Music to treat Stress



Under a thatched roof in a cool yard of a Raja Annamalaipuram premises in Madras, a 72-year-old man is lying down on a wire-mesh cot, in the 'Shav-asana' (dead man's pose). He is lying flat on his back, with arms on the sides and legs stretched and apart, and his eyes closed.

Vibrations of the syllable, 'Om' in ragam Thillang and in consonance and harmonics, emanate from a huge speaker placed below the cot, They are also directed into the head-phone worn by the old man.

This is a new project undertaken by Brhaddhvani, an organisation which conducts research in Indian music. Dr. Bharathi, who is a practising doctor and a musician based in Pondicherry, heads this new programme. This programme calls for patience. The patient breathes through four energy centres (below the navel, heart centre, throat centre and eyebrows centre), combining breath and music and shifts awareness alternatively on these four centres. He becomes aware of these 'points' and breathes in and out of them, the doctor beside us explains. Vibrations from the speakers below the cot impinge on the spinal cord of the patient.

A patient is treated like this for anywhere between 30 minutes to one hour a day for one week, depending on the severity of his or her illness. After one week, the patient is given cassettes that unwind this form of music and he/she can be treated at home and come in for weekly follow-ups. A minimum period of six months of treatment is required, says the doctor.

Before and after the therapy, the patient's height, weight and BP are checked, besides a psychological assessment as well.

What kind of patients have volunteered for this therapy?
Brinda Jayaraman, the psychologist who is involved in this project, says that the patients are basically those with psychosomatic disorders. "They are patients who have physical problems with their health due to stress and psychological tensions," she adds. Anybody in the age group of 30-70 years is treated here.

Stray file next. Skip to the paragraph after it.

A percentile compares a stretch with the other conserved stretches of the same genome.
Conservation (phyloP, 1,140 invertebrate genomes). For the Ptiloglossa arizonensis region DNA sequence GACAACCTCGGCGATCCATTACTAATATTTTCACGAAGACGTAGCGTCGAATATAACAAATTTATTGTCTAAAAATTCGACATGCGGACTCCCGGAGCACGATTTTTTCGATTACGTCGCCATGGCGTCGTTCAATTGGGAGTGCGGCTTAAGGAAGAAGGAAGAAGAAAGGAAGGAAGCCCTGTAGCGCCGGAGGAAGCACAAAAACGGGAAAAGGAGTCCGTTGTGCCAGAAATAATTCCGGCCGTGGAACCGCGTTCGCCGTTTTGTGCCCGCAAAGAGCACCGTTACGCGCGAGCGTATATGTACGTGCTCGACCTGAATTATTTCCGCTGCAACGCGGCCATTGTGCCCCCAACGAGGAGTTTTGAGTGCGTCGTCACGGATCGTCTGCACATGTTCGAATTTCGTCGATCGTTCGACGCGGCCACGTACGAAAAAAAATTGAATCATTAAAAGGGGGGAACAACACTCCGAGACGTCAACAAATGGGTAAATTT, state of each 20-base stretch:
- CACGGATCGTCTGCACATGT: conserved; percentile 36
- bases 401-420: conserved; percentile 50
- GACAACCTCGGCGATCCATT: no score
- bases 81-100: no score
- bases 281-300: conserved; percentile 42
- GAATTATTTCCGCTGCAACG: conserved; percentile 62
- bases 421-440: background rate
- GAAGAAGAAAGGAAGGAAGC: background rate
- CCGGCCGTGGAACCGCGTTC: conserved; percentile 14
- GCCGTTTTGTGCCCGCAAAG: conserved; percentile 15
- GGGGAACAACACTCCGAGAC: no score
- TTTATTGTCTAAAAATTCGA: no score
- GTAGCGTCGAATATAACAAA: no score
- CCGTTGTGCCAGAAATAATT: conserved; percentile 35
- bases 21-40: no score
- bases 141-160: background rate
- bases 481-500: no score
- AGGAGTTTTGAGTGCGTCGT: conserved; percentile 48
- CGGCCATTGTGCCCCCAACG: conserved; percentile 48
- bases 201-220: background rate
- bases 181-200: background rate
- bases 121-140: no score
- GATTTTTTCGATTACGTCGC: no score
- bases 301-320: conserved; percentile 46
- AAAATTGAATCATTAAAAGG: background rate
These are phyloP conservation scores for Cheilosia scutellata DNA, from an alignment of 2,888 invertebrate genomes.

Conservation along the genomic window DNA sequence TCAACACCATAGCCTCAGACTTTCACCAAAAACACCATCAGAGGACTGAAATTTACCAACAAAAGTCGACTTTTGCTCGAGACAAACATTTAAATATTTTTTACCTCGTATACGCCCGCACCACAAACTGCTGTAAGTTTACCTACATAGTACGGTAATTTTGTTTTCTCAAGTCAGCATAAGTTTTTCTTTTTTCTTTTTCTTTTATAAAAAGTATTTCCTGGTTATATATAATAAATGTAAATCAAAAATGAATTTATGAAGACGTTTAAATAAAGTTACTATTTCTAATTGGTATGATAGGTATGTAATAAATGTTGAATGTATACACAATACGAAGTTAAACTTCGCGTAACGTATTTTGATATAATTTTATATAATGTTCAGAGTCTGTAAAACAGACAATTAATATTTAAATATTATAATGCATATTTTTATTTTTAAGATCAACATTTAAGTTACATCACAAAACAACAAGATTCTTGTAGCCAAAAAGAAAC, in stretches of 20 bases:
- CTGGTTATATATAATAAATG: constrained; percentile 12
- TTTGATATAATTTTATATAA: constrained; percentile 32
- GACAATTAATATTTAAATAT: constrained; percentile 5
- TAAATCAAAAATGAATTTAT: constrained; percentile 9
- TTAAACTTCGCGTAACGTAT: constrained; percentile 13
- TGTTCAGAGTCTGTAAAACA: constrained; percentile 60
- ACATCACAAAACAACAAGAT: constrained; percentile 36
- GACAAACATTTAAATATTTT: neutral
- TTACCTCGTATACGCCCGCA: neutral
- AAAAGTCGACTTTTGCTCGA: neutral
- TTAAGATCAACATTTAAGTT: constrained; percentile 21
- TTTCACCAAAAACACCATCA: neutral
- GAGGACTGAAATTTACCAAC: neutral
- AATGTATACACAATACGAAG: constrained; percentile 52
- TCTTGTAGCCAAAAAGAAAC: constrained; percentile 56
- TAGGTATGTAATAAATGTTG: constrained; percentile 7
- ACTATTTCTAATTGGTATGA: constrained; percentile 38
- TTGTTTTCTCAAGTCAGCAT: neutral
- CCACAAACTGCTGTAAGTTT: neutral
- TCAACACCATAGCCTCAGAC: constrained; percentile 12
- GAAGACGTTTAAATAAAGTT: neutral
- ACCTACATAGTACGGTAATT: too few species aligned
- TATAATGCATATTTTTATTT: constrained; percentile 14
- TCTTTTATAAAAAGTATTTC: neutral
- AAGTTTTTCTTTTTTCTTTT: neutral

Reasons for this kind of disorder, says Brinda, are mainly due to stress. "We have shifted to materialistic values in today's fast-paced world. Setting up of the family and settling down in a career is happening at the same time for many. Choosing between family and job adds to it." Brinda should know and she provides the link that this therapy project requires.

Says Bharati, "Many youngsters are unable to cope with the demands of the society. An imbalance between the inner need and the outer situation leads to a lot of stress and music gives the satisfaction to this inner need."

How do they choose the music that makes a difference to 'sick' people?
Initially to de-stress the patient, 'Om' vibrations are used. After de-stressing, depending on the patient, the therapy is continued with sequence of notes or swara patterns sung by a group.

Brinda says that this music therapy is similar to any other relaxation technique. It is similar to the western relaxation technique, 'Jacobson's Relaxation technique', whereby relaxation of the body is felt by tightening the muscles and then releasing them.

Similarly here, there is a stay held on one single note, then a combination of notes builds up tension and it returns to tonic, hence releasing the tension. Bharati and Brinda add that the music therapy is only complementary to allopathy. However, once the signs of relief are felt, the dosage of medication may be reduced.

Right now, about ten patients including retired people and housewives, are being treated here with music therapy.

Dr. Bharathi has been pursuing such treatment at various medical centres in the past, including a session held at the Madras Medical Mission. She has also produced a few music cassettes to deal with stress, sexual dissatisfaction and relaxation.

She has also run music therapy sessions in T. Nagar, Madras and claims that about 30 patients who went through it regularly have benefited from this therapy. The staff of Brhaddhvani have sung the songs used in the cassettes that are being given to the patients who visit the centre in R. A. Puram, Madras.

If you wish to be the 'subjects' of this therapy programme, call Brhaddhvani at 41, 4th Main Road, R. A. Puram. Phone: 4321127.

By Aruna. S / Madras